Therefore, the longer you hold onto your investments, the less you pay in taxes. If you never sell your investments, you’ll never pay capital gains taxes. In the real world, you will want to sell your investments at some point since this is the only way you’ll get to enjoy the fruits of your investment unless you want to pass them onto your next of kin in your will. Our point is, it is smart to delay the decision to sell within the first year of owning a stock.

Another cost you need to take into account when investing is inflation. Inflation is a hidden cost, and many investors fail to take notice of this. The value of a dollar tomorrow is not the same as a dollar today. The best way to reduce the impact of inflation on your gains is to hold onto your investment for as long as possible so that it has the greatest chance to appreciate in value. We will explain more about how to take inflation into account in our module on calculating the true value of a business.

It should come as no surprise to you that stocks rise at a far greater distance over the long run than they do in the short run. A good way to think about this is to ask yourself: Can you get more done in a minute or over a year? The answer is obvious. Hold onto your investments for as long as possible and give them a chance to make money.

By combining the above principles, it is clear that the most intelligent investment decision you can make is to buy and hold stocks for as long as possible. Leave the constant jumping in and out to the traders and other speculators. Resist everything that can potentially cause you to exit early or trade too much in a single stock.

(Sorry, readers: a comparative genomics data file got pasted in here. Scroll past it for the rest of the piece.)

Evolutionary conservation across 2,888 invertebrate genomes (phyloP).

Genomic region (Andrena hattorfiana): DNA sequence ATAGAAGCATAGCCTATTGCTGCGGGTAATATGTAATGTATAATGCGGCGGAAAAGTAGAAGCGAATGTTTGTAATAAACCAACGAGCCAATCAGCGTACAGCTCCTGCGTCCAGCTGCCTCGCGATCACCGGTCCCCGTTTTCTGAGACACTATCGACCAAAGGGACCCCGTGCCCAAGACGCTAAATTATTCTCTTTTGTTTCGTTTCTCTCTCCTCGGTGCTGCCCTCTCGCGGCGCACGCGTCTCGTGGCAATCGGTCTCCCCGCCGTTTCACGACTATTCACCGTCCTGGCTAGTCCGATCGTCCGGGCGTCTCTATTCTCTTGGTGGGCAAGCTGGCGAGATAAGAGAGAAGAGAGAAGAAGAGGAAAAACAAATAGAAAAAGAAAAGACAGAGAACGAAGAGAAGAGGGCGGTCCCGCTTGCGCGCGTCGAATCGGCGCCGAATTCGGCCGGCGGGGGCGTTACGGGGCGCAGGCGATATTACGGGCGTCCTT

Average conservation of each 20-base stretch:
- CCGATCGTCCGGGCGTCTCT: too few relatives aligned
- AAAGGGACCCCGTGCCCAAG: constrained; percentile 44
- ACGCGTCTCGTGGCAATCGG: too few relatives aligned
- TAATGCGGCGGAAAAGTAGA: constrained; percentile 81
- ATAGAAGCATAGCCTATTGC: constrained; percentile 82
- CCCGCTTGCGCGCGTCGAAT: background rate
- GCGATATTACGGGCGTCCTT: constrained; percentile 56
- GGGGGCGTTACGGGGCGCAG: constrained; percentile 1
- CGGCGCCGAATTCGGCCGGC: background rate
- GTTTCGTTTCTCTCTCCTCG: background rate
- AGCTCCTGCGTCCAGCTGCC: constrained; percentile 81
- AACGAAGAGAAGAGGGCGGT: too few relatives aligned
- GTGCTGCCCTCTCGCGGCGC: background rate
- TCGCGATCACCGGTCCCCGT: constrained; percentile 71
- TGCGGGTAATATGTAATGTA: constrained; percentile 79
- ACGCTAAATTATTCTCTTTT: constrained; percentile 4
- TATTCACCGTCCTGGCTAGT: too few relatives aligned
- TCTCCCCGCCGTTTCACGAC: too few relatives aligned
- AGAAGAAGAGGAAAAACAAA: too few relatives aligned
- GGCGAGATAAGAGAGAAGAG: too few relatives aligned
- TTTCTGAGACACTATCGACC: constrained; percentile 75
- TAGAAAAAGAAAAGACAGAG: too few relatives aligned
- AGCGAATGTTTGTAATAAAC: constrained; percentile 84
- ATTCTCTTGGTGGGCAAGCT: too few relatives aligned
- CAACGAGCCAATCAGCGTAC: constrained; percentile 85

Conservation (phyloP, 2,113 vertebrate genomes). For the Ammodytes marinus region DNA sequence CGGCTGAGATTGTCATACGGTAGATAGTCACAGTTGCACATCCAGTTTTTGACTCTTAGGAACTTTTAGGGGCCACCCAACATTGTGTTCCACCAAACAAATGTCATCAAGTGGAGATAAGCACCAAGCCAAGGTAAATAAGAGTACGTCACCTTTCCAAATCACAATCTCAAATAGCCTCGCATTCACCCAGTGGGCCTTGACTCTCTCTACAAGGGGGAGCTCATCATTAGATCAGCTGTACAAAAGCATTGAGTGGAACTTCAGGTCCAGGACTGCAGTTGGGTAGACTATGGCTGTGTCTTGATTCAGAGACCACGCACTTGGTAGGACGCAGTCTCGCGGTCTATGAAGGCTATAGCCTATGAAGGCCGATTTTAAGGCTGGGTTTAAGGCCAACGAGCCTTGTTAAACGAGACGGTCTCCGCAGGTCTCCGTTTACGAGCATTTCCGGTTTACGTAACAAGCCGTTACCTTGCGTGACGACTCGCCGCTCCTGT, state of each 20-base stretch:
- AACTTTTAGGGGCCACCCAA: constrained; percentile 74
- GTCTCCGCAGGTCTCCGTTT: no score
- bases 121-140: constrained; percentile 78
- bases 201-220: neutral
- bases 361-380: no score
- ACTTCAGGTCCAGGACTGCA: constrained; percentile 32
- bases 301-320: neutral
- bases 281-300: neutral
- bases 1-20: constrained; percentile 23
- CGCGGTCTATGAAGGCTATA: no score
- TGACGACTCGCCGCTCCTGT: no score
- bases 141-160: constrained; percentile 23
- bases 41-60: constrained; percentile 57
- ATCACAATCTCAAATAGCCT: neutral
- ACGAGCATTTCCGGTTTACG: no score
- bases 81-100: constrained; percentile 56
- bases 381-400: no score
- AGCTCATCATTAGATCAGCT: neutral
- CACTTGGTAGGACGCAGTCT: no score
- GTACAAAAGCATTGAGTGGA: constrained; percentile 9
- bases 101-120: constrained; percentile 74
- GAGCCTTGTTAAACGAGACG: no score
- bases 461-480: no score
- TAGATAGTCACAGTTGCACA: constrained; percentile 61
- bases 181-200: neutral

This means you need to prepare well by researching your investments and then investing your money in the right way. Once this is done, you can minimize taxes and transaction costs by holding for long periods. The longer you hold onto your investments, the longer they have to potentially gain more, and this reduces the impact inflation has on your returns.

Read Books to Learn The Right Investment Mindset

A large part of successful investing is about Mindset. So I read many mindset books.

Recently, I read Rich Dad Poor Dad and found it quite interesting.

Through autobiography and personal experience, Rich Dad Poor Dad explores the steps to becoming financially independent and wealthy. 

The writing style and framework of this book are narratives. This book focuses primarily on anecdotes with nuggets of supposed wisdom, not technical insight or investment math.

He compares the lessons he learned from his biological father (an intelligent, but financially inept father) with the lessons that he learned from his friend’s father (an uneducated, but smart and wealthy father).

It weaves through Kiyosaki’s life as he learns from his rich father and rejects advice from his poor father (thereby eclipsing typical working-class mindsets).

Some of the concepts in this book are, however, questionable. Read my Rich Dad Poor Dad review to learn more about my insights about the book.